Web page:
Year round, Utah Lake plays host to a whole family of microorganisms. In specific amounts, they all serve a benefit to the lake and the other organisms that call it home. However, too much of anything can be a bad thing. This is the case with the little microorganism called cyanobacteria, AKA blue-green algae — the stuff that causes the algae blooms in the summer.
While culturally recognized as algae, these little guys are actually a type of bacteria. They get the name cyanobacteria from their distinct light blue color. What sets cyanobacteria apart from most other types of bacteria is its ability to photosynthesize like a plant which means they are able to produce their own food from sunlight.
Cyanobacteria live in almost every ecosystem on Earth. They have been found in deserts, Antarctica, almost any damp soil, and even in the fur of sloths. That they can be found from pole to pole is a testament to cyanobacteria’s adaptability. They are a stunning example of life’s adaptability and richness. Some scientists even say that cyanobacteria are the most successful group of microorganisms on Earth.
Even though cyanobacteria can be found everywhere, they prefer the warm, still waters of lakes and ponds. So it shouldn’t come as any surprise then that cyanobacteria, like any other resident of Utah Valley, loves Utah Lake. Though, it should be noted that cyanobacteria and their subsequent blooms are found all throughout the lakes of the world. Utah Lake is special for many reasons, but not because of algae blooms.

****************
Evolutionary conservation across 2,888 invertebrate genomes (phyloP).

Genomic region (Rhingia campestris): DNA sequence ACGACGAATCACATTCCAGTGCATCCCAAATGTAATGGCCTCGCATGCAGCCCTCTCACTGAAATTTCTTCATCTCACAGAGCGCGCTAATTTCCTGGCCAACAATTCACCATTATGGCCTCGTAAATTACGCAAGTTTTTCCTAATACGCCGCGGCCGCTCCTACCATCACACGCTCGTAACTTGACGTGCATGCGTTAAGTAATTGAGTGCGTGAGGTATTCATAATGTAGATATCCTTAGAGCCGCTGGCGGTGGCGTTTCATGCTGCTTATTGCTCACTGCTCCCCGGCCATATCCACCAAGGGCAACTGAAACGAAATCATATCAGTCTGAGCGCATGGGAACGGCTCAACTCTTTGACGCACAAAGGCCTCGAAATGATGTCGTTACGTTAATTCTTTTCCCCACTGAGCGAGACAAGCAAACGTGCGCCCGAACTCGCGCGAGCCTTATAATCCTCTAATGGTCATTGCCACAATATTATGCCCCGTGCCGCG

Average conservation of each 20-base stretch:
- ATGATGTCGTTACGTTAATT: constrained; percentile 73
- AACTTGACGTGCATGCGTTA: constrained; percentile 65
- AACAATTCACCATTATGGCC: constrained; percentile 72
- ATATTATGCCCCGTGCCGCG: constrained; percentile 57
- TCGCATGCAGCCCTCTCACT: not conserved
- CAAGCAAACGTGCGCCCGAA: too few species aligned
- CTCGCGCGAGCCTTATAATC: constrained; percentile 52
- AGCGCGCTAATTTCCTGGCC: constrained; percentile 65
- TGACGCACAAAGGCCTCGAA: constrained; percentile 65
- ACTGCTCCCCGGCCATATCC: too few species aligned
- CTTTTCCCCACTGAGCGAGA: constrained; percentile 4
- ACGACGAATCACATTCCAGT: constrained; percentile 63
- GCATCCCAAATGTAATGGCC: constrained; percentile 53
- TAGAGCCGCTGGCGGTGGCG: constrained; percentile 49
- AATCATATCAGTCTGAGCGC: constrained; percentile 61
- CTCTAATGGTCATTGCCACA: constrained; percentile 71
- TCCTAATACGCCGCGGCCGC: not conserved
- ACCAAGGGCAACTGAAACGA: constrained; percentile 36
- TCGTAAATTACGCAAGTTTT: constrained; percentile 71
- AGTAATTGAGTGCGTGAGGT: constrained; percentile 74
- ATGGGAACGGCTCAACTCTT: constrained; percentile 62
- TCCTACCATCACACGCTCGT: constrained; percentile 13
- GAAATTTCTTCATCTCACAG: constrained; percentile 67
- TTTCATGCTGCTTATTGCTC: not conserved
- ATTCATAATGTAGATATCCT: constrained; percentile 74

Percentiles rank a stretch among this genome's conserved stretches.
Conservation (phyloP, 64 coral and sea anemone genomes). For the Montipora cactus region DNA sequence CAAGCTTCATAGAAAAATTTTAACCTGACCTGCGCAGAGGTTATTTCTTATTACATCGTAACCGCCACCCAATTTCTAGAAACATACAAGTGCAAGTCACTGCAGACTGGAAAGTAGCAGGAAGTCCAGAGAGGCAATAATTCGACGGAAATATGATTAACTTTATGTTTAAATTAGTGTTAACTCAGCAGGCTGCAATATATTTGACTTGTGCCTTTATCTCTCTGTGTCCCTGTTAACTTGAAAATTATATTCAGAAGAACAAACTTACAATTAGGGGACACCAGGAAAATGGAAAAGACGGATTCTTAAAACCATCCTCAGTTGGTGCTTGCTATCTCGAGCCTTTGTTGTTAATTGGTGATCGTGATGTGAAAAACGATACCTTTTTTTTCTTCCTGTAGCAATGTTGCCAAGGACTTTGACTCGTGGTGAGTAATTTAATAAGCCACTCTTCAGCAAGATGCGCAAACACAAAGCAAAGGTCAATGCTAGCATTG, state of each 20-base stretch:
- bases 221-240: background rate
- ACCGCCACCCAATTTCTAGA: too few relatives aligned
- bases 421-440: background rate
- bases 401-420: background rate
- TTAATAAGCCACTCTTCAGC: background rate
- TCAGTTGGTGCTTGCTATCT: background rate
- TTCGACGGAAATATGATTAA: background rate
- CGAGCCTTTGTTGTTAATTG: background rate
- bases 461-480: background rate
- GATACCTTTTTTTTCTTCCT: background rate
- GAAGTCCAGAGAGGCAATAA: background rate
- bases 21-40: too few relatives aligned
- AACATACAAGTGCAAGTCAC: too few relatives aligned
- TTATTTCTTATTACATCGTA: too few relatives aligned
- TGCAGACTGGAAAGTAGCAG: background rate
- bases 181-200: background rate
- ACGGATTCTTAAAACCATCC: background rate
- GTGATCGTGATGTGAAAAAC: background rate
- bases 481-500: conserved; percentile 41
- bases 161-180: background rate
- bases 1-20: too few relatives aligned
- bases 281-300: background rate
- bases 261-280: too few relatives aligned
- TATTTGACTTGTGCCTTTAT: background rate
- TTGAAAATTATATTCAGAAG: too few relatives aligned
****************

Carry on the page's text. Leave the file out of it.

While potentially harmful in certain amounts, cyanobacteria actually play a helpful role in the environment. Because they photosynthesize, they produce oxygen. And because they can be found in large numbers, they contribute significantly to the oxygen cycle. Meaning that having cyanobacteria in Utah Lake can be like having a massive field of oxygen producing grass for the valley.
But given the right conditions, cyanobacteria can multiply rapidly and create blooms that can become problematic. However, there are still a lot of questions surround cyanobacteria blooms in Utah Lake. What are the right conditions for algae blooms? Are blooms happening more often? Are they getting worse? Can anything be done to prevent them?
What follows is a comprehensive examination of the cyanobacteria that graces Utah Lake. We’ll look at what cyanobacteria need to thrive, why they bloom, what cyanobacterial toxicity is, and dissect the different algae warning levels. Become a Utah Lake algae bloom expert in 10 minutes or less by chewing on this heaping dose of savory knowledge